Walmart workers protest alleged unfair labor practices
Keith Thorpe/Peninsula Daily News
A group of people protesting corporate employee-relations practices marches in front of the Port Angeles Walmart store Friday.
Genevieve Aguilar of the Seattle-based Puget Sound Sage economic-equality organization stands in front of the Port Angeles Walmart store Friday as part of a protest of the company’s employee-relations practices. Photo by Keith Thorpe/Peninsula Daily News.
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The action — which was not held at the Sequim Walmart — was in conjunction with similar protests at Walmart stores throughout the nation Thursday and Friday.
“We had a lot of community support,” said Larry Slowey, an associate at the Walmart at 3411 E. Kolonels Way, after the action from 9:30 a.m. to 11 a.m.
Larry Slowey and his wife, Edythe Slowey, who also works at Walmart, are members of OUR Walmart, a national group made up of current and former Walmart employees that formed in 2010.
“We want them to respect us and give us fair wages and fair staffing,” said Larry Slowey, adding that both he and his wife planned to report for work Saturday.
'Unfair labor practices'
He said he and his wife “called in at 4 a.m. [Friday] and told them we were not going to be in because of unfair labor practices in our company. We said we were on a ULP strike. . .”
He said he has worked for Walmart for 18 years, while his wife has 14 years with the company.
“I do enjoy my job,” he said. “I like the company, but the guys with the ties have taken it too far.”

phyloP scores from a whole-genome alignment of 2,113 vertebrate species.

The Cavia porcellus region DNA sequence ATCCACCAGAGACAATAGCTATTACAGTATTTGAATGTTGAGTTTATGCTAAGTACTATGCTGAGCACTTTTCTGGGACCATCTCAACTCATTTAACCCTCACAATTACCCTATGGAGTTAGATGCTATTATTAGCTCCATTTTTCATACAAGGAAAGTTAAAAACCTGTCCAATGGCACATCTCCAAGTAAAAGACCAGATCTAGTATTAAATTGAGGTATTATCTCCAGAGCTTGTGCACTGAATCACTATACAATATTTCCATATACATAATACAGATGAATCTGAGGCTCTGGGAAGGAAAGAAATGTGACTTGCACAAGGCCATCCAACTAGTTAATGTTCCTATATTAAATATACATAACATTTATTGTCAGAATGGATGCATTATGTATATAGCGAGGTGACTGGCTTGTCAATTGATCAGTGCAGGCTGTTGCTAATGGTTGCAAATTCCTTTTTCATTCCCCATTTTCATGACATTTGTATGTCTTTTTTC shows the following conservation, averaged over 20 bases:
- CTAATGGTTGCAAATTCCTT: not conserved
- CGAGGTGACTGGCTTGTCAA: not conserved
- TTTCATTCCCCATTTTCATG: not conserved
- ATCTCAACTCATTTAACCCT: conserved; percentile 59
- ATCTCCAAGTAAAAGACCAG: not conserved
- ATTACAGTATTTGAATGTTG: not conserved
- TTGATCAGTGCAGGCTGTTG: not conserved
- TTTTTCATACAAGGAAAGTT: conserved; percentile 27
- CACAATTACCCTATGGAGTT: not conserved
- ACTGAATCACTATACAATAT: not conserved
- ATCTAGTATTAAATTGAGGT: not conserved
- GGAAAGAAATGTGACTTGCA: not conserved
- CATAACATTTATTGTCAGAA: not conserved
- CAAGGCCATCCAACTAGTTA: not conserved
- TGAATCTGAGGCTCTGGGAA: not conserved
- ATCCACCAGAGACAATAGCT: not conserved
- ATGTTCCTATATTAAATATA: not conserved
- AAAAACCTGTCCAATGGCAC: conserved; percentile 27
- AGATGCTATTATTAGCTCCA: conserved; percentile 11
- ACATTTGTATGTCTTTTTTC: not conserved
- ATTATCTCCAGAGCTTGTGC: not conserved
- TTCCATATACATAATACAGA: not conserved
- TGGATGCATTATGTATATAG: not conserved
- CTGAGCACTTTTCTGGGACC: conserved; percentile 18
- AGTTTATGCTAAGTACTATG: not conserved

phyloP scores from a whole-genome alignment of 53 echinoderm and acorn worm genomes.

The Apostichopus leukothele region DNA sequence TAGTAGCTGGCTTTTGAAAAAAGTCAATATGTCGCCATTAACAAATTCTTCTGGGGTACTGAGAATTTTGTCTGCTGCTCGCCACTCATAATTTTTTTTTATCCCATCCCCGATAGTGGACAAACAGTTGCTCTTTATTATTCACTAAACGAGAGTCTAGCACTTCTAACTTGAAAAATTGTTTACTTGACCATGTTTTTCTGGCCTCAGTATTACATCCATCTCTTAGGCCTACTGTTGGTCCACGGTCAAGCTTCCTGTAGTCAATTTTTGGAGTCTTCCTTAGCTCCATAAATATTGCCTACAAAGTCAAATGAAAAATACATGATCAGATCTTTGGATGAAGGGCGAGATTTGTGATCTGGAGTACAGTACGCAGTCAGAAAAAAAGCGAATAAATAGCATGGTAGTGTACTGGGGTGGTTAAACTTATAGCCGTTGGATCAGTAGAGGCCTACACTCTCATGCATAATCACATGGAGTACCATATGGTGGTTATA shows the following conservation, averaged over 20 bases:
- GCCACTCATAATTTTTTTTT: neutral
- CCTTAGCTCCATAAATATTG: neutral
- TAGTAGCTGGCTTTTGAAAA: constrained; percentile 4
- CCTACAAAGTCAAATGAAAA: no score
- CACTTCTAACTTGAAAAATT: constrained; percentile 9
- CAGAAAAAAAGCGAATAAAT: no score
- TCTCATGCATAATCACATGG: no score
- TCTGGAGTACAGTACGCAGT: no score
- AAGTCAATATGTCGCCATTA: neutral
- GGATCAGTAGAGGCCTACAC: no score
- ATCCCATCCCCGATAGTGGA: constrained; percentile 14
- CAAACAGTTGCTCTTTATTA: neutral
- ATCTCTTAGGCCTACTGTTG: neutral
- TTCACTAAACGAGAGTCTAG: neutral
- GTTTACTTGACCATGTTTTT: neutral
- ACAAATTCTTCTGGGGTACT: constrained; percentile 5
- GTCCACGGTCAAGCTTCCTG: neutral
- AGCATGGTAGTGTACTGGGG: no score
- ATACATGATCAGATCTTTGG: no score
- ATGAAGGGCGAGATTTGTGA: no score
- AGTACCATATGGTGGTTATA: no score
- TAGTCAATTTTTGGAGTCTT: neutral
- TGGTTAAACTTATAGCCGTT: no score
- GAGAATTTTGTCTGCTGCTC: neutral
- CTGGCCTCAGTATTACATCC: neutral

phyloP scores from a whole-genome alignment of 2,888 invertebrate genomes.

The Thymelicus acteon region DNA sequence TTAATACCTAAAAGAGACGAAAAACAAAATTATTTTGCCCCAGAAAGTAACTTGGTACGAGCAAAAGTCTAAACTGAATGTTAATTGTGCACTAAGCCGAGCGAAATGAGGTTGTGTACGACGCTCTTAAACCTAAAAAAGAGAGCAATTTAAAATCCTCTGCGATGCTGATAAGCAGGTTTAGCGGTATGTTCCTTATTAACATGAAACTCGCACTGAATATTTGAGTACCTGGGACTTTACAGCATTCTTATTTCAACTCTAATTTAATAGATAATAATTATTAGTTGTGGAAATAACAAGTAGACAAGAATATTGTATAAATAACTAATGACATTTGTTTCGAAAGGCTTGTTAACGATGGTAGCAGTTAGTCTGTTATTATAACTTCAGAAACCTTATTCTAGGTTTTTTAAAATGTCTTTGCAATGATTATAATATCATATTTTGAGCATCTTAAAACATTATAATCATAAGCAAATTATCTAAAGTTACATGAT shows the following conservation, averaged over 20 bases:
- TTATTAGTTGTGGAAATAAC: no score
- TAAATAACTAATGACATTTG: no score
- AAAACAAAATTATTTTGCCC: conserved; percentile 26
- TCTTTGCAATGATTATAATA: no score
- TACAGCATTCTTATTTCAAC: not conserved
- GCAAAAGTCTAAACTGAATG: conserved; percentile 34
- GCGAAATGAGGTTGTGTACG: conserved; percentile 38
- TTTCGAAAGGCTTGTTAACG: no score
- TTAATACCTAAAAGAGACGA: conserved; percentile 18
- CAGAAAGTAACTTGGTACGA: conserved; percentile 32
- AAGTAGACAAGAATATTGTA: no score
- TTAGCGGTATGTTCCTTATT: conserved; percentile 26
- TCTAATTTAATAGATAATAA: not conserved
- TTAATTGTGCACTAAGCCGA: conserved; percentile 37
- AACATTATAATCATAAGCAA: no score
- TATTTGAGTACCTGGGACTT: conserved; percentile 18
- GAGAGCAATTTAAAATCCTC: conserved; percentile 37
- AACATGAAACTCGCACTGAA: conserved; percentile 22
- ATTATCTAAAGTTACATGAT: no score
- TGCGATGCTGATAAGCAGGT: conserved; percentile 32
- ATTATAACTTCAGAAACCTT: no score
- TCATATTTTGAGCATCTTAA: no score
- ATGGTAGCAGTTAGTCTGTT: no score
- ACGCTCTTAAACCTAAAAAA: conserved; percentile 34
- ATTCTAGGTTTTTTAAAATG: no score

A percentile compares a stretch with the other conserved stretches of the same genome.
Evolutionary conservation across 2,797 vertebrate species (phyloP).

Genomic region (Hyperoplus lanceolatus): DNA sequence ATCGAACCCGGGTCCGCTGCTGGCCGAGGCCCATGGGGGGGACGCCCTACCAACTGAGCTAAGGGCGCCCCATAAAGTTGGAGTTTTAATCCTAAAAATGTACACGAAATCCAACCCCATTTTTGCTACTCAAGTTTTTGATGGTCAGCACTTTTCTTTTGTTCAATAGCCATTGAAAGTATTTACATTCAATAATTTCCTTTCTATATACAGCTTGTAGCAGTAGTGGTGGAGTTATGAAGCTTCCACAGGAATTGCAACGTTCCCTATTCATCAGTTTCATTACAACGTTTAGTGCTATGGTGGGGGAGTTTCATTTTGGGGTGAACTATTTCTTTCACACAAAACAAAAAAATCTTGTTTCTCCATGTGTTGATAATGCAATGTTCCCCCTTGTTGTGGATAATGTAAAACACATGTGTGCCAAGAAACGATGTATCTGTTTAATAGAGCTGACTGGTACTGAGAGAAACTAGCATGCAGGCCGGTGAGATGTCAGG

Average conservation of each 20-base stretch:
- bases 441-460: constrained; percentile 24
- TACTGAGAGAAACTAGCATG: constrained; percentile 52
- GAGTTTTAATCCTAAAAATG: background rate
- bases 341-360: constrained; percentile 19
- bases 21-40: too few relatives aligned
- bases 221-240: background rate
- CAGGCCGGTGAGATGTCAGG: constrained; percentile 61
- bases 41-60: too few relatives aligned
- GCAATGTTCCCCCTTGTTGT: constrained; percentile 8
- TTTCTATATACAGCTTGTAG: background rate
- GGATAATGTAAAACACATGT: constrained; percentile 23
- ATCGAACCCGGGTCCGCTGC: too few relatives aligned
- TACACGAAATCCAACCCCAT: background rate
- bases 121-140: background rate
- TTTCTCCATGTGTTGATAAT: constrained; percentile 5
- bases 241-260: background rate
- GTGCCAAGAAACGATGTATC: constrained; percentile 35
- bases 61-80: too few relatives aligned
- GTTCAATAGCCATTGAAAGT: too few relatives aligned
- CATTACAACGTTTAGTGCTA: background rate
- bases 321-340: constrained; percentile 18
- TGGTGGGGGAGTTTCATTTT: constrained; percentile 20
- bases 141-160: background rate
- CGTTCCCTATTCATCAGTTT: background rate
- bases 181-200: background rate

Demonstrations that began last week at stores nationwide were scheduled to culminate on one of the year's busiest shopping days.
After saying that the sales Friday were “very successful,” Becky Hill, shift manager at the Port Angeles Walmart, referred questions about the protest to the corporate office.
Wal-Mart refuted the estimate by OUR Walmart that it was holding an estimated 1,000 protests in 46 states and that hundreds of associates were involved.
Company spokesman Dan Fogleman said roughly 50 employees participated in the events Thursday and a “few dozen” employees Friday.
Among those who protested at the Walmart in Port Angeles on Friday were members of MoveOn, the Teamsters, One America and the United Food and Commercial Workers, said Tom Geiger, communications director for UFCW 21, based in Seattle.
“This is not an effort to unionize,” said Geiger, who added that he was providing public relations support to OUR Walmart.
He said the national UFCW helped create Making Change at Walmart, a coalition of nonprofit groups, but that OUR Walmart “is an independent organization created to change Walmart.”
Wal-Mart has filed an unfair labor practice charge with the National Labor Relations Board against the United Food and Commercial Workers International Union, saying that demonstrations organized by OUR Walmart were disruptive.
The company, based in Bentonville, Ark., operates 10,400 stores in 27 countries.
Managing Editor/News Leah Leach can be reached at 360-417-3531 or at email@example.com.
The Associated Press contributed to this report.
Last modified: November 24. 2012 5:37PM